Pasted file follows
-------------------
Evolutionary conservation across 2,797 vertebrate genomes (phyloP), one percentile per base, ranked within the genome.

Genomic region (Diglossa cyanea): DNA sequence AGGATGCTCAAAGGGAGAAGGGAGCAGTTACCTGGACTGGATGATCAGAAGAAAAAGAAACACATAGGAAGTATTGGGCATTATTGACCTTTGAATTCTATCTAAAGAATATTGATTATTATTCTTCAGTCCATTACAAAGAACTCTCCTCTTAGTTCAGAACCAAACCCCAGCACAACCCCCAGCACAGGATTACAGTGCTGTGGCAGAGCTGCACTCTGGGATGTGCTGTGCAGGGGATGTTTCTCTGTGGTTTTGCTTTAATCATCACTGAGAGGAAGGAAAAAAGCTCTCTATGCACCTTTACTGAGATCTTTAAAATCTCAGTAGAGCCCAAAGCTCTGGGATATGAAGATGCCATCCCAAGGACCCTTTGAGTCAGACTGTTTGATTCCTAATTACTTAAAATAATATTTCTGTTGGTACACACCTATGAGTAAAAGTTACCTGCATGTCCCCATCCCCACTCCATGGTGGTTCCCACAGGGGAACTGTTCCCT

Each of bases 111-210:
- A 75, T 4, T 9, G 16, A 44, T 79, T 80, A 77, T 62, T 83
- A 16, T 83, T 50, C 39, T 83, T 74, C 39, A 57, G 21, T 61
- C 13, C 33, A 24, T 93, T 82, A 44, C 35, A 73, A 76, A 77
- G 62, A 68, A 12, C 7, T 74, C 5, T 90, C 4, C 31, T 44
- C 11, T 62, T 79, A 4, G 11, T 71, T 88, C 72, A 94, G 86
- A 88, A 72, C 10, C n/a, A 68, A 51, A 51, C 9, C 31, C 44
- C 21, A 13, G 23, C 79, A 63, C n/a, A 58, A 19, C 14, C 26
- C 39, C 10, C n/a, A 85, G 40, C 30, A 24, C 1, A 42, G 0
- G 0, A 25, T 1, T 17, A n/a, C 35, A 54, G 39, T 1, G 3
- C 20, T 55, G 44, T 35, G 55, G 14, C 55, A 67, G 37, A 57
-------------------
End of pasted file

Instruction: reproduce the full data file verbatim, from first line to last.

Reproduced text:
Evolutionary conservation across 2,797 vertebrate genomes (phyloP), one percentile per base, ranked within the genome.

Genomic region (Diglossa cyanea): DNA sequence AGGATGCTCAAAGGGAGAAGGGAGCAGTTACCTGGACTGGATGATCAGAAGAAAAAGAAACACATAGGAAGTATTGGGCATTATTGACCTTTGAATTCTATCTAAAGAATATTGATTATTATTCTTCAGTCCATTACAAAGAACTCTCCTCTTAGTTCAGAACCAAACCCCAGCACAACCCCCAGCACAGGATTACAGTGCTGTGGCAGAGCTGCACTCTGGGATGTGCTGTGCAGGGGATGTTTCTCTGTGGTTTTGCTTTAATCATCACTGAGAGGAAGGAAAAAAGCTCTCTATGCACCTTTACTGAGATCTTTAAAATCTCAGTAGAGCCCAAAGCTCTGGGATATGAAGATGCCATCCCAAGGACCCTTTGAGTCAGACTGTTTGATTCCTAATTACTTAAAATAATATTTCTGTTGGTACACACCTATGAGTAAAAGTTACCTGCATGTCCCCATCCCCACTCCATGGTGGTTCCCACAGGGGAACTGTTCCCT

Each of bases 111-210:
- A 75, T 4, T 9, G 16, A 44, T 79, T 80, A 77, T 62, T 83
- A 16, T 83, T 50, C 39, T 83, T 74, C 39, A 57, G 21, T 61
- C 13, C 33, A 24, T 93, T 82, A 44, C 35, A 73, A 76, A 77
- G 62, A 68, A 12, C 7, T 74, C 5, T 90, C 4, C 31, T 44
- C 11, T 62, T 79, A 4, G 11, T 71, T 88, C 72, A 94, G 86
- A 88, A 72, C 10, C n/a, A 68, A 51, A 51, C 9, C 31, C 44
- C 21, A 13, G 23, C 79, A 63, C n/a, A 58, A 19, C 14, C 26
- C 39, C 10, C n/a, A 85, G 40, C 30, A 24, C 1, A 42, G 0
- G 0, A 25, T 1, T 17, A n/a, C 35, A 54, G 39, T 1, G 3
- C 20, T 55, G 44, T 35, G 55, G 14, C 55, A 67, G 37, A 57